PTEN Hamartoma Tumor Syndrome
What is PTEN hamartoma tumor syndrome (PHTS)?
PTEN hamartoma tumor syndrome (PHTS) refers to a group of syndromes that involve a mutation, or change, in your PTEN gene. PTEN is a tumor suppressor gene. It makes an enzyme that prevents uncontrolled cell growth that causes tumors. Cells can grow out of control when there’s a mutation, causing hamartomas.
A hamartoma (pronounced “HA-mar-TOH-muh”) is a benign, or noncancerous, tumor-like growth. If you have PHTS, you’re at increased risk of developing hamartomas and other benign growths. You may also be at increased risk of developing malignant (cancerous) tumors.
What syndromes are considered PHTS?
PHTS includes Cowden syndrome and Bannayan-Riley-Ruvalcaba syndrome (BRRS). Doctors once viewed Cowden syndrome and BRRS as separate conditions. Now, they’re classified under the larger PHTS umbrella because they’re both associated with mutations in your PTEN gene.
People with PHTS and BRRS face similar health risks. People with PHTS can develop characteristics associated with both Cowden syndrome and BRRS over their lifetimes.
- Cowden syndrome: Adults most commonly develop Cowden syndrome. People with this condition may develop both benign (noncancerous) and malignant (cancerous) tumors. These tumors most commonly affect your breasts, uterus, thyroid, gastrointestinal tract, skin, tongue and gums.
- Bannayan-Riley-Ruvalcaba syndrome (BRRS): BRRS most commonly affects children. Children with BRRS may develop tumors on their skin and birthmarks. They may also experience developmental delays.
Symptoms and Causes
What are the signs and symptoms of PHTS syndrome?
PHTS causes hamartomas to form throughout various tissues in your body. Specific signs and symptoms vary depending on which syndrome associated with PHTS you have. If you have PHTS, you may develop any of the following:
- Skin tags (acrochordons).
- Dark flat spots on your hands and feet (palmoplantar keratoses).
- Small, smooth growths that form on your face (trichilemmomas).
- Skin-colored raised bumps (papillomas).
- Fatty tumors underneath your skin (lipomas).
- Hard lumps inside of your mouth (oral fibromas).
- Blood vessel growths that appear through your skin (hemangiomas and birthmarks).
- Freckling on your penis.
- Thyroid nodules.
- Multinodular goiters.
- Uterine fibroids.
- Fibroadenomas of the breast.
- Fibrocystic breasts.
- Polyps in your upper gastrointestinal tract and colon (colon polyps).
Brain and developmental issues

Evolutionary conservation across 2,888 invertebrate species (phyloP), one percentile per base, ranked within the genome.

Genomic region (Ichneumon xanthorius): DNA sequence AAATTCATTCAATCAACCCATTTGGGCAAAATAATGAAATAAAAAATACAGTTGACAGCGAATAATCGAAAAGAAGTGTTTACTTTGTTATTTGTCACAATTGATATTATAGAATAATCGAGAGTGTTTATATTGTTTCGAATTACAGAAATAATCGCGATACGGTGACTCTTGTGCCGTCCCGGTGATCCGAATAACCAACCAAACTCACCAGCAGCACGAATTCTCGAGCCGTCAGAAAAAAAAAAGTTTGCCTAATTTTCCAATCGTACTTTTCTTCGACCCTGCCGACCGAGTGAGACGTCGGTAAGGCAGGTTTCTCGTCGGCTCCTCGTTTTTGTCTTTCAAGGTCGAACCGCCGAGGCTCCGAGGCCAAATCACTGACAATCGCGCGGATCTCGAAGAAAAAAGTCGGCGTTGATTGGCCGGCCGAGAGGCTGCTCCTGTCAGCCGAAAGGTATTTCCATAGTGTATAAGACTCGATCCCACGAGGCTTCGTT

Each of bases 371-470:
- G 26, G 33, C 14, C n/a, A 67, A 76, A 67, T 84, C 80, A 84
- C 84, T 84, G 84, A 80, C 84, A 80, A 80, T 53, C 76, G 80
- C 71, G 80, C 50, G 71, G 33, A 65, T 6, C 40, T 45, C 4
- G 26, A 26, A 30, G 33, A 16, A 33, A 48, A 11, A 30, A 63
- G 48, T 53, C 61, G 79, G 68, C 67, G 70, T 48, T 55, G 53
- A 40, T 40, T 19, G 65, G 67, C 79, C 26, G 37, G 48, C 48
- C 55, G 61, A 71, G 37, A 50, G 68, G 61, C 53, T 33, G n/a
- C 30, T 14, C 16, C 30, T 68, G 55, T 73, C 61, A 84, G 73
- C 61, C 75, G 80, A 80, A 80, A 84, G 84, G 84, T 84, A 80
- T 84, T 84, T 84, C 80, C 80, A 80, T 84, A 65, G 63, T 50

- Large head size (macrocephaly).
- An especially long head shape (dolichocephaly).
- Developmental delays.
- Autism spectrum disorder.
What causes PHTS?
PTEN hamartoma tumor syndrome (PHTS) results from a mutated, or changed, PTEN gene. PTEN releases an enzyme that tells cells to stop dividing. This enzyme also tells a cell when it’s time to die (apoptosis) to make space for new, healthy cells.
With PHTS, the PTEN gene doesn’t work correctly. As a result, cells may keep dividing and grow out of control. They may eventually form tumors. These tumors are usually benign, but they can become cancerous.
PHTS is an inherited genetic condition, which means children can inherit the mutated gene from their biological parents.
How is PHTS inherited?
You inherit PHTS in an autosomal dominant pattern. Everyone has two copies of the PTEN gene. You inherit one copy from each parent. With PHTS, you inherit one working copy of the PTEN gene and one with the mutation. Although you have one working copy, the mutated PTEN gene causes problems associated with PHTS.
In some instances, you don’t inherit a mutated PTEN gene. Instead, you develop a new mutation before you’re born, while still an embryo or fetus.
Regardless of how you got the mutation, once you have it, you have a 50% chance of passing the copy of the mutated gene onto your child.
What are the cancer risks associated with PHTS?
If you have Cowden syndrome, you’re at greater risk than the general population for certain cancers. You’ll need lifelong cancer screening to manage the risk. Screening can’t prevent cancer, but early detection can lead to early treatment and better outcomes.
You may be at greater risk of:
More research is needed to understand the cancer risks of BRRS.
Diagnosis and Tests
How is PHTS diagnosed?
Your healthcare provider will diagnose you with PHTS if they find a mutation in the PTEN gene. You’ll need to receive genetic testing to see if you have a mutation, which will involve a blood test.
The National Comprehensive Cancer Network and Cleveland Clinic have established genetic testing guidelines for Cowden syndrome that are updated frequently based on new research. Additionally, the International Cowden Consortium has developed criteria for diagnosing Cowden syndrome. Your healthcare provider will consider factors like your symptoms to determine whether you should get tested. They’ll consider whether you have a family member with a history of tumors or PTEN mutations.